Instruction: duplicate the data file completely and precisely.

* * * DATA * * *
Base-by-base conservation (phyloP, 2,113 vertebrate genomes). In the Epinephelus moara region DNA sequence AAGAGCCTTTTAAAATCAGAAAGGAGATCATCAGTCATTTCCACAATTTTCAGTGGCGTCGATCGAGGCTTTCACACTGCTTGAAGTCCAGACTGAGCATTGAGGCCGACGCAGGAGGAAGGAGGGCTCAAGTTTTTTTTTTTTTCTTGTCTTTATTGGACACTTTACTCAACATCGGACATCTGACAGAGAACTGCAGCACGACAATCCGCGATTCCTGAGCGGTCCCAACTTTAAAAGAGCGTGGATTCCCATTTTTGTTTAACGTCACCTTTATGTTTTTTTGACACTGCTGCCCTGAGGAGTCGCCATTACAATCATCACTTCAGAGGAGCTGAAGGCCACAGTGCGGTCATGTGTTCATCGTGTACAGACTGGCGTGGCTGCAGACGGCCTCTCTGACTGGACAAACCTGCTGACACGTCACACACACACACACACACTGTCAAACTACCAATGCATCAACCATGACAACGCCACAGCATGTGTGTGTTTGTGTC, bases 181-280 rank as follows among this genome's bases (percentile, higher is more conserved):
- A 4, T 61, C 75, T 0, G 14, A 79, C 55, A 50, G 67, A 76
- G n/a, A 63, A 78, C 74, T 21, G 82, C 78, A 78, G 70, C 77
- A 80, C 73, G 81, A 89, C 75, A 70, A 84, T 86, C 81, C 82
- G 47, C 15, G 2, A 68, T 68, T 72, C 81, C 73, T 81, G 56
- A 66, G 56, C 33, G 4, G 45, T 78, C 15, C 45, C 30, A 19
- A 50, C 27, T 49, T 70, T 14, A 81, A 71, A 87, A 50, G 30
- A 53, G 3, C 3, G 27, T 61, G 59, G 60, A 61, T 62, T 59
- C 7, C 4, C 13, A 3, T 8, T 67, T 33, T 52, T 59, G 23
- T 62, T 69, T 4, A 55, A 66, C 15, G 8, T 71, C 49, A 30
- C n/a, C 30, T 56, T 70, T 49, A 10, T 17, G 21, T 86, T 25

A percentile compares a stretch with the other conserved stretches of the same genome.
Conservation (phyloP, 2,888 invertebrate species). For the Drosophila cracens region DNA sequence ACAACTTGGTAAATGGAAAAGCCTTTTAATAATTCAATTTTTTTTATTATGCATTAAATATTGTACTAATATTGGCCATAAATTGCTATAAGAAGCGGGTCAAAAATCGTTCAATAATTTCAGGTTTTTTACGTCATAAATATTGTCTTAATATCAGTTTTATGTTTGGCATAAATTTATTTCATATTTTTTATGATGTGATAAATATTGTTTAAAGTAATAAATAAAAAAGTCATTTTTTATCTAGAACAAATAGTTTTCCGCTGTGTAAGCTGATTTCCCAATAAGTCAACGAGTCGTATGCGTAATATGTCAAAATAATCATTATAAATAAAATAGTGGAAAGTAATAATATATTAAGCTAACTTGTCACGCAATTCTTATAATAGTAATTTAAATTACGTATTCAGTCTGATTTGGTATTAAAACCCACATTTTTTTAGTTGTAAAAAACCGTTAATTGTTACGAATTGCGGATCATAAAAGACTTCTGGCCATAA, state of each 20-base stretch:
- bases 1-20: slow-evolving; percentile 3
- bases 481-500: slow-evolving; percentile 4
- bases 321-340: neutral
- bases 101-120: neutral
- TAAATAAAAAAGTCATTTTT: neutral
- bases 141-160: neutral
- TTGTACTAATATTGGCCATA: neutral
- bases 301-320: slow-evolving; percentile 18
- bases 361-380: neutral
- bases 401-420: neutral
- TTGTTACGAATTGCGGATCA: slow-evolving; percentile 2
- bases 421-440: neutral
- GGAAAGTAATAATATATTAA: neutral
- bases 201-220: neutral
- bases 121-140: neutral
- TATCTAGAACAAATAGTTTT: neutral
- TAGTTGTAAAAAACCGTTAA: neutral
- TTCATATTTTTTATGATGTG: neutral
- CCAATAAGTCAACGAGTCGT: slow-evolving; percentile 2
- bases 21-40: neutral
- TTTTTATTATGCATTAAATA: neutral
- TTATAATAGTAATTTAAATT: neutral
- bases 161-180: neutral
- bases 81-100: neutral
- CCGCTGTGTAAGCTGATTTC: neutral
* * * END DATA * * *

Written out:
Base-by-base conservation (phyloP, 2,113 vertebrate genomes). In the Epinephelus moara region DNA sequence AAGAGCCTTTTAAAATCAGAAAGGAGATCATCAGTCATTTCCACAATTTTCAGTGGCGTCGATCGAGGCTTTCACACTGCTTGAAGTCCAGACTGAGCATTGAGGCCGACGCAGGAGGAAGGAGGGCTCAAGTTTTTTTTTTTTTCTTGTCTTTATTGGACACTTTACTCAACATCGGACATCTGACAGAGAACTGCAGCACGACAATCCGCGATTCCTGAGCGGTCCCAACTTTAAAAGAGCGTGGATTCCCATTTTTGTTTAACGTCACCTTTATGTTTTTTTGACACTGCTGCCCTGAGGAGTCGCCATTACAATCATCACTTCAGAGGAGCTGAAGGCCACAGTGCGGTCATGTGTTCATCGTGTACAGACTGGCGTGGCTGCAGACGGCCTCTCTGACTGGACAAACCTGCTGACACGTCACACACACACACACACACTGTCAAACTACCAATGCATCAACCATGACAACGCCACAGCATGTGTGTGTTTGTGTC, bases 181-280 rank as follows among this genome's bases (percentile, higher is more conserved):
- A 4, T 61, C 75, T 0, G 14, A 79, C 55, A 50, G 67, A 76
- G n/a, A 63, A 78, C 74, T 21, G 82, C 78, A 78, G 70, C 77
- A 80, C 73, G 81, A 89, C 75, A 70, A 84, T 86, C 81, C 82
- G 47, C 15, G 2, A 68, T 68, T 72, C 81, C 73, T 81, G 56
- A 66, G 56, C 33, G 4, G 45, T 78, C 15, C 45, C 30, A 19
- A 50, C 27, T 49, T 70, T 14, A 81, A 71, A 87, A 50, G 30
- A 53, G 3, C 3, G 27, T 61, G 59, G 60, A 61, T 62, T 59
- C 7, C 4, C 13, A 3, T 8, T 67, T 33, T 52, T 59, G 23
- T 62, T 69, T 4, A 55, A 66, C 15, G 8, T 71, C 49, A 30
- C n/a, C 30, T 56, T 70, T 49, A 10, T 17, G 21, T 86, T 25

A percentile compares a stretch with the other conserved stretches of the same genome.
Conservation (phyloP, 2,888 invertebrate species). For the Drosophila cracens region DNA sequence ACAACTTGGTAAATGGAAAAGCCTTTTAATAATTCAATTTTTTTTATTATGCATTAAATATTGTACTAATATTGGCCATAAATTGCTATAAGAAGCGGGTCAAAAATCGTTCAATAATTTCAGGTTTTTTACGTCATAAATATTGTCTTAATATCAGTTTTATGTTTGGCATAAATTTATTTCATATTTTTTATGATGTGATAAATATTGTTTAAAGTAATAAATAAAAAAGTCATTTTTTATCTAGAACAAATAGTTTTCCGCTGTGTAAGCTGATTTCCCAATAAGTCAACGAGTCGTATGCGTAATATGTCAAAATAATCATTATAAATAAAATAGTGGAAAGTAATAATATATTAAGCTAACTTGTCACGCAATTCTTATAATAGTAATTTAAATTACGTATTCAGTCTGATTTGGTATTAAAACCCACATTTTTTTAGTTGTAAAAAACCGTTAATTGTTACGAATTGCGGATCATAAAAGACTTCTGGCCATAA, state of each 20-base stretch:
- bases 1-20: slow-evolving; percentile 3
- bases 481-500: slow-evolving; percentile 4
- bases 321-340: neutral
- bases 101-120: neutral
- TAAATAAAAAAGTCATTTTT: neutral
- bases 141-160: neutral
- TTGTACTAATATTGGCCATA: neutral
- bases 301-320: slow-evolving; percentile 18
- bases 361-380: neutral
- bases 401-420: neutral
- TTGTTACGAATTGCGGATCA: slow-evolving; percentile 2
- bases 421-440: neutral
- GGAAAGTAATAATATATTAA: neutral
- bases 201-220: neutral
- bases 121-140: neutral
- TATCTAGAACAAATAGTTTT: neutral
- TAGTTGTAAAAAACCGTTAA: neutral
- TTCATATTTTTTATGATGTG: neutral
- CCAATAAGTCAACGAGTCGT: slow-evolving; percentile 2
- bases 21-40: neutral
- TTTTTATTATGCATTAAATA: neutral
- TTATAATAGTAATTTAAATT: neutral
- bases 161-180: neutral
- bases 81-100: neutral
- CCGCTGTGTAAGCTGATTTC: neutral